Linear Exams - GCSE & A-Level Revision Tips

Linear Exams: GCSE & A-Level Revision Tips


For many years GCSE and A-Level subjects were taken as modular. This meant that the students would be taught certain topics within the course in chunks and then tested on their knowledge. Linear exams differ from this as it means students study all of the different aspects over the entire duration of the course and are tested at the end.

Think Positive:

We are programmed to retain a lot of information for a considerable amount of time, and practice makes perfect. 

If you have been undecided about the linear exams but inevitably have to take them try to look at the positives. It gives you a longer, less stressful time to plan and prepare. It is also giving you great experience in organisation. Your notes and class hand-outs will all of a sudden become much more important to you.

 If you are used to modular exams and you are now switching, it is a challenge but it is one you can brag about on your university application or CV…For example:

‘Although I was used to modular examination, I adapted to the linear mode well. This adaptation between learning styles has allowed me to learn more about the way I learn and has taught me I work well in the face of change….’

gcse and a level revision for linear exams


When it comes to revision for linear exams you may feel a little overwhelmed. Just remember the content of the subjects have not differed, it is just the delivery which has changed. My advice to you is to follow these tips:

·         Take notes

·         ‘Teach’

·         Make presentations/journals

·         Read more

Each of these points will attribute to attaining great grades.

Take notes:

At GCSE and A-Level study you will be given class sheets and work books. These are often quite factual…and I hate to say it, boring. It can be impossible to take any of the concepts in properly when it is just sitting there in black and white. Use your exercise book as much as possible and use COLOUR!

Your class notes and your individual ones are going to be very important to you when it comes to revising. It will be a pain having to find your first exercise book of the course two years down the line. Make your notes more fun and interesting, do what you have to in class – they can be in blue or black pen, scribbled down. But in your free time make sure you transfer them into something more you. Get creative, draw concept diagrams and doodles – no one else is going to see it! Get a few folders and fill it up as you go. As time goes on this will get quicker and before you know it you will notice the effect it’s having on your continuous level of study.


One of the best ways to learn something better is by teaching it to someone else.

Try and seek out someone you know who does not do the same classes as you. You can tell each other about what you learnt, people who study different subjects are often open minded about different concepts. Another great group of people to approach is your family. If you are constantly on your phone and your parents spend the holidays describing you as ‘disengaged’ prove them wrong. Babble to your Mum all the way home in the car, talk to your Dad over dinner, ring your Grandparents and tell them about what you are learning. The more you talk the more you will realise that you do know the subject pretty well.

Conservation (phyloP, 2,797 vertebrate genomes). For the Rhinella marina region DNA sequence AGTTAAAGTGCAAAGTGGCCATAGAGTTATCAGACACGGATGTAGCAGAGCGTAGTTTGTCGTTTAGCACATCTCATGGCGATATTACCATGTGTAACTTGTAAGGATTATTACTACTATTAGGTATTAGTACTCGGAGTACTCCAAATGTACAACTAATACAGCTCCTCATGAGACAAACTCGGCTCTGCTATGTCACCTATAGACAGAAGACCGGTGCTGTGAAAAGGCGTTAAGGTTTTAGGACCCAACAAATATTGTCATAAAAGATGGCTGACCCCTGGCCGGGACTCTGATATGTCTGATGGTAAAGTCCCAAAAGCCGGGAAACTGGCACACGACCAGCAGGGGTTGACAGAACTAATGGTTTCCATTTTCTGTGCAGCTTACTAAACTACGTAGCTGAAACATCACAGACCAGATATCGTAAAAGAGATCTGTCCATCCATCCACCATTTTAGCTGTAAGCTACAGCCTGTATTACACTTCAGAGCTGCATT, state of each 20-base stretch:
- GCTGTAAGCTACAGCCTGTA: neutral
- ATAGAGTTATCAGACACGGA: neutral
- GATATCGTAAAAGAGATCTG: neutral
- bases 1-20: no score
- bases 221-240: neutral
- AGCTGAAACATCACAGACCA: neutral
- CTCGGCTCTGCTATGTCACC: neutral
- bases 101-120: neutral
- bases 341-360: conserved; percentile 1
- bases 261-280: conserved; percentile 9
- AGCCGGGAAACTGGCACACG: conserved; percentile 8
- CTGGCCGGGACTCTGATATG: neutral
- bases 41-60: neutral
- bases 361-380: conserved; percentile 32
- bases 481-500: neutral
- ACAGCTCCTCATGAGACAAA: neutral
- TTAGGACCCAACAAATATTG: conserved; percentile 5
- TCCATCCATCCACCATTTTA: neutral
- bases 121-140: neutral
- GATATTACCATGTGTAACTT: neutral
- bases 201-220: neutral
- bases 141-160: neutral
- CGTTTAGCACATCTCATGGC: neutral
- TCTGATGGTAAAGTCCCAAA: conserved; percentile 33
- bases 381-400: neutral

If you cant explain it simply, you don't understand it well enough. 

- Albert Einstein.

Make presentations/journals:

If writing down notes as above isn’t for you, consider making presentations or a journal after each topic has closed. Jot down the key points and ideas – many people work better from bullet points. You can add as much or as little creativity as you wish. Again, this will make revision a lot easier later on. When it comes to your exams you will be able to sail through your own journal or presentation slides rather than digging through a piling of screwed up pieces of paper. The less cluttered your room is, the less your mind will be. Keep concise!

Read more:

Believe it or not your brain is a muscle; it needs exercise to keep strong. You know how you feel after watching hours of daytime TV? You feel tired and incoherent, it’s because your brain has gone to sleep! The more you read the easier it becomes. Now nobody expects you to be sitting down with ‘War and Peace’ every night but consider picking up the newspaper when you are in the house, even your younger siblings books will help. You don’t have to over-exert yourself but just try to keep your reading skills up. This can even mean articles online.

If you really, really do not like reading anything, at all then consider doing other activities to exercise the mind. Jigsaw puzzles, crosswords and Sudoku are all great ways to keep your mind active. It is allowing you to think and problem solve. 

Doing these things regularly will seriously improve your revision. Linear exams are all about a heightened level of concentration for longer. Reading and problem solving will allow you to do this every day. Trust me; you will see the benefits in no time